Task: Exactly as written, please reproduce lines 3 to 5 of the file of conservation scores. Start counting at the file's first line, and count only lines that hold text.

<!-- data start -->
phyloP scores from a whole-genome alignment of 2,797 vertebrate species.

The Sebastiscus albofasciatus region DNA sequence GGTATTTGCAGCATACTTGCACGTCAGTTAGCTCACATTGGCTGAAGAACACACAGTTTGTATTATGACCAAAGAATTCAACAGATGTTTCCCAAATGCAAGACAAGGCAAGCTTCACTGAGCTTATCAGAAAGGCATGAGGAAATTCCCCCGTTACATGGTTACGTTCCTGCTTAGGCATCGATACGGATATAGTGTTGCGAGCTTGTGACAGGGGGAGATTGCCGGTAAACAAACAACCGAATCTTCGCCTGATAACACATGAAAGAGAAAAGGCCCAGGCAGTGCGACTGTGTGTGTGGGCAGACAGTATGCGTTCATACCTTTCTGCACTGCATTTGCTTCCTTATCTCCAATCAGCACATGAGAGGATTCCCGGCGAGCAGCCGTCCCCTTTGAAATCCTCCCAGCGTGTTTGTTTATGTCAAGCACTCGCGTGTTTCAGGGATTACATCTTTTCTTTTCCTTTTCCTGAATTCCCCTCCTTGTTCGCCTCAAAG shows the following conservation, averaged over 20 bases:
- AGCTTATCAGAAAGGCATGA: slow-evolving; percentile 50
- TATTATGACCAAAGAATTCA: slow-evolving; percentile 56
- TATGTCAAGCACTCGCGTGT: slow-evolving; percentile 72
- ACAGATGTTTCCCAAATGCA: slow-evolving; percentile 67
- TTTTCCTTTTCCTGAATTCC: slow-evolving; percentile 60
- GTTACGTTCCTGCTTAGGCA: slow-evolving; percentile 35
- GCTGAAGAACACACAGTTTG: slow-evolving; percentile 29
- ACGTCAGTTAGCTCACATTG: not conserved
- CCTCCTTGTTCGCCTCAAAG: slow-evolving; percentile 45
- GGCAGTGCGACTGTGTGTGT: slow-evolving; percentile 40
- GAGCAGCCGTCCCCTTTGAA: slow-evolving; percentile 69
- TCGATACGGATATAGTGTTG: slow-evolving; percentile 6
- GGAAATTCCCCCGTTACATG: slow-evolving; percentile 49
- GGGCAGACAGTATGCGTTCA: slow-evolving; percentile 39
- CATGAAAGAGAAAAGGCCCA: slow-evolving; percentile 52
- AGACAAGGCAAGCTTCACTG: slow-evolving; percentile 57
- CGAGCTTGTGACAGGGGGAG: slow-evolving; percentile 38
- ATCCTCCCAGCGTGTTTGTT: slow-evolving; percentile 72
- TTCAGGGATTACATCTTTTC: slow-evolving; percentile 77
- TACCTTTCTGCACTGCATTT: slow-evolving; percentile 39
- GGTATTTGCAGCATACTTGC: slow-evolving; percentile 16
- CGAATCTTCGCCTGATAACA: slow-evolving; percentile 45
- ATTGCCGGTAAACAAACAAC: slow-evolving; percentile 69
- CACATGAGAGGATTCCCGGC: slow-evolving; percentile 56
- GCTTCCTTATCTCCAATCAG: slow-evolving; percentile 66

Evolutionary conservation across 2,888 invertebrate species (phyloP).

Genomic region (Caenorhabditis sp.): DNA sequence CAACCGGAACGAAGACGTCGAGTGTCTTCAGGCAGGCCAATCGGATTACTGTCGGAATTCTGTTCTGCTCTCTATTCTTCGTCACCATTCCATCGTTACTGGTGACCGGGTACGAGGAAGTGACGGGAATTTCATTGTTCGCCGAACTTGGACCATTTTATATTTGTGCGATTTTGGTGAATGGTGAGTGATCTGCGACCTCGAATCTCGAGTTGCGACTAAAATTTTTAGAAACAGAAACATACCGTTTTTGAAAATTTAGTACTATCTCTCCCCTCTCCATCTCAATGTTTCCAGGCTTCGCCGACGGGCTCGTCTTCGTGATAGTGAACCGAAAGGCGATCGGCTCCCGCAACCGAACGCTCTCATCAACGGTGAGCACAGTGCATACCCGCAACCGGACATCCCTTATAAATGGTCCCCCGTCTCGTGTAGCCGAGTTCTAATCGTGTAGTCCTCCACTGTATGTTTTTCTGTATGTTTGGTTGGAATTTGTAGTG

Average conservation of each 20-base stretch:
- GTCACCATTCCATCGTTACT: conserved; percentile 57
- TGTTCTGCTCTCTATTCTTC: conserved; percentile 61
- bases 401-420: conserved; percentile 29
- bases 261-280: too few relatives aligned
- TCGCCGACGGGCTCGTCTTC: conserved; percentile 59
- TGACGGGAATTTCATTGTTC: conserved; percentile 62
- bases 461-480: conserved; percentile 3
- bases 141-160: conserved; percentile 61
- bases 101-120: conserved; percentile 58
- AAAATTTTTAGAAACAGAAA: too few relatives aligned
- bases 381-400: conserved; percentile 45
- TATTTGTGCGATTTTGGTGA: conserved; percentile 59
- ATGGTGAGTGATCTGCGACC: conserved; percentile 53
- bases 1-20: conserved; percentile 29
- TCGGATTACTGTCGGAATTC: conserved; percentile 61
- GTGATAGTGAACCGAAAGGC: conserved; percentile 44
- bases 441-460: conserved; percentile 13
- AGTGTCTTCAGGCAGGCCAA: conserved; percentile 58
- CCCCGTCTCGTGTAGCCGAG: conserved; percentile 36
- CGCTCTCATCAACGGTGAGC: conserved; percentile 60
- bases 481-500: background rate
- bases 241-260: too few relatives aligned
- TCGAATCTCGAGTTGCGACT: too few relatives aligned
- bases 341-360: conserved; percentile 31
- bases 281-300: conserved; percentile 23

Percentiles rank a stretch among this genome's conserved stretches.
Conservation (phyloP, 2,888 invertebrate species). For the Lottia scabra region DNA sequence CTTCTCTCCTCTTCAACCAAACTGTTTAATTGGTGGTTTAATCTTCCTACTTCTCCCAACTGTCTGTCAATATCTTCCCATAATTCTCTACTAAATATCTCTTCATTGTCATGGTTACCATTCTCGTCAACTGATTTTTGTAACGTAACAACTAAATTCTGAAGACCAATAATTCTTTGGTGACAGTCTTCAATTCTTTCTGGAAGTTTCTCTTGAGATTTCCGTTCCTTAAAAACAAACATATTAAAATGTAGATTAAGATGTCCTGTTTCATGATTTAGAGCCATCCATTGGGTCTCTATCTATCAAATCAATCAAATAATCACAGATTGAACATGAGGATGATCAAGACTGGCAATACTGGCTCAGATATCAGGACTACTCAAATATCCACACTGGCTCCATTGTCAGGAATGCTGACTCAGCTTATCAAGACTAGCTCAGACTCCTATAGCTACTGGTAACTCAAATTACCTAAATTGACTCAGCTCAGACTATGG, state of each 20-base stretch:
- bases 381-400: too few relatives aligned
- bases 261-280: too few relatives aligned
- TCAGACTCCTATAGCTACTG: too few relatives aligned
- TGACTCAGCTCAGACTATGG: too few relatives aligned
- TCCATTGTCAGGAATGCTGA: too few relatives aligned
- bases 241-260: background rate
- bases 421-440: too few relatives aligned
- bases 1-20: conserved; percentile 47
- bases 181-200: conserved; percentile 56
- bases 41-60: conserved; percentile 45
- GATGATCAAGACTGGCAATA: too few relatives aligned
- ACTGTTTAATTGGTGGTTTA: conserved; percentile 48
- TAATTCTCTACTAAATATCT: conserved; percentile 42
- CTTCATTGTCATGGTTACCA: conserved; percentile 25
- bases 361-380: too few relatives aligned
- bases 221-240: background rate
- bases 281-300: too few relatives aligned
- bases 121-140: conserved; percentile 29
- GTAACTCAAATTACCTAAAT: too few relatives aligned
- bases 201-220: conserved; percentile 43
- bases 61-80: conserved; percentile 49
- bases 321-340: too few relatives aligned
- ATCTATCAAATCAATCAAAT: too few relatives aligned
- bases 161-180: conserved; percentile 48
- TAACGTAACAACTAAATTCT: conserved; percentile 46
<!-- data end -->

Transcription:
- AGCTTATCAGAAAGGCATGA: slow-evolving; percentile 50
- TATTATGACCAAAGAATTCA: slow-evolving; percentile 56
- TATGTCAAGCACTCGCGTGT: slow-evolving; percentile 72